The Athlete’s Foot


This wasn’t a shoe store, it was a candy shop. From the day The Athlete’s Foot opened, it was the number one must-see store in the mall–the place you ran for as soon as you got dropped off by mommy and daddy. So long, Spencer Gifts! Nice knowing you, National Record Mart! Vaya con Dios, Video Arcade! You walked into this store and pretty much wanted one of (ok, a pair of) every single thing they carried. Despite the somewhat off-putting name, (have you ever seen a bad case of tinea pedum?) this retail establishment was a winning concept from day one.

Before the advent of these kind of specialty stores, parents bought their kid’s “sneakers” at places like Kmart or JC Penney or the dusty old sporting goods shop where they sold bowling trophies and gym bags. The shoes from these places had lame-ass names like Traxx and USA Olympics. The Athlete’s Foot offered exotic brands that identified themselves with cool things like the winged goddess of victory or Andes-roaming jungle cats.

On the sales floor, potential customers were encouraged to fondle and handle and fuss over the merchandise like each shoe was the breast of some plump carny skank. Just a few minutes in The Athlete’s Foot was all it took to send images of Nike Bruins, Puma Clydes, and Saucony Jazz dancing through a child’s head like so many sugarplums. And once the burning adolescent desire for these colorful rubber, nylon and leather objects flared up, there was only one way to “put it out,” so to speak. With a purchase.

Parents reeled. In these new stores, what was once a $9.99 commodity you plucked out of a wire mesh bin near the automotive section of Kmart was now displayed like a work of art and sold for a price 4 or 5 times as dear. And if you didn’t comply with the howls of want emanating from your offspring, it was simple. You lost your children. Once The Athlete’s Foot was in town, if you still insisted on dragging the kids to Woolworth’s and slapping the same old off-brand shoes on their feet, they would hate you until the end of time. Such is life.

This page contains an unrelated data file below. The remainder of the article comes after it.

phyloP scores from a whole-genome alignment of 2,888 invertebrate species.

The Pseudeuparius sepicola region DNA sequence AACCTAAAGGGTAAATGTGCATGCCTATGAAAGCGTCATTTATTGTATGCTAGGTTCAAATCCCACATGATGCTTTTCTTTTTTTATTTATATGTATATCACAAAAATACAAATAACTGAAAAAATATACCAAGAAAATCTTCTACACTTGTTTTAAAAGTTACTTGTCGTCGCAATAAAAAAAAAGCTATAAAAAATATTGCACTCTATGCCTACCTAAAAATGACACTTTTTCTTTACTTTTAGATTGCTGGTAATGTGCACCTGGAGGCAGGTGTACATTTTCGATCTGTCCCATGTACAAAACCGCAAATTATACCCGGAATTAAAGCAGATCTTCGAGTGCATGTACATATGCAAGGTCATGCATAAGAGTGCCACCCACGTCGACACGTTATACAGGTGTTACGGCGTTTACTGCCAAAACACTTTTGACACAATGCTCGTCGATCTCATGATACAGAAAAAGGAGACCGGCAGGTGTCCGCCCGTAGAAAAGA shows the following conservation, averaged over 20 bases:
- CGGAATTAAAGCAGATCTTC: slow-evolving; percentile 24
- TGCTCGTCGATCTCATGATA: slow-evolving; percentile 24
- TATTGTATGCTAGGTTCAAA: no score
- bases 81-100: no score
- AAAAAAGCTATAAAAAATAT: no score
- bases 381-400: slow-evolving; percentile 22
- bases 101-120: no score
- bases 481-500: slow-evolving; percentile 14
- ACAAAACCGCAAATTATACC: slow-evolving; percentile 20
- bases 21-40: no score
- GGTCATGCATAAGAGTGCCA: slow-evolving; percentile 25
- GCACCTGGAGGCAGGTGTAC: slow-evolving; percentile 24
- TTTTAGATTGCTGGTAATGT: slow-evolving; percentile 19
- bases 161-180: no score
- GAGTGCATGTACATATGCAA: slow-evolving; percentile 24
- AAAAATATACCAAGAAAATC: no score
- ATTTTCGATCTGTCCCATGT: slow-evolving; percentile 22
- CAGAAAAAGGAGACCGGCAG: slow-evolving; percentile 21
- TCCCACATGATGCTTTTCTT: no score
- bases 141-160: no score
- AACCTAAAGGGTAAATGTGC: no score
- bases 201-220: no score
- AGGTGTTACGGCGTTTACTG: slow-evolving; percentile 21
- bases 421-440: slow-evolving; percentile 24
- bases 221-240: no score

The A-Team


The “A” stood for asshole, but they were lovable assholes, so naturally America welcomed them with open arms every Tuesday night for about five years.

They were pretty much a third version of the Rat Pack, a down and dirty TV-level antidote to that era’s group of beautiful and damned film actors everyone called the The Brat Pack. Undisputed leader John “Hannibal” Smith was the Frank Sinatra of the bunch, the “roller of big cigars,” as Wallace Stevens would say. Dean Martin’s role was taken up by the oily and syphilitic Templeton “Faceman” Peck. Even down to the jewelry, B.A. Baracus was a bizarro world version of Sammy Davis, Jr.–the gentle, nimble Candyman turned ferocious and uncontrollable He-Man. “Howling Mad” Murdock was the kind of fool insane enough to make a life-long enemy of the Chairman of the Board just like Peter Lawford did.

The members of the A-Team blew up a lot of buildings and wrecked a lot of cars and fired off a lot of ammunition, racking up the most incidents of violence per hour than any show in history up to that point, but the covenant with the network was that no one ever got killed or even bled. It was all a cartoon, but children have a hard time understanding that fact when the show is using live actors instead of illustrated anthropomorphic characters. A lot of American kids were maimed and killed attempting to recreate stunts from the show. Leaping from garage roofs, stealing cars they had no idea how to operate, firing loaded guns at unsuspecting classmates–it was a half-decade of mayhem that has never been properly compiled and recorded. But if you’ve got a long weekend to spend looking at old newspapers on the microfiche machine at your local library, it just might be a book worth writing.

Like Moses once said from his perch on Mount Sinai–it’s all fun until somebody gets hurt. And many, many people were hurt by this show.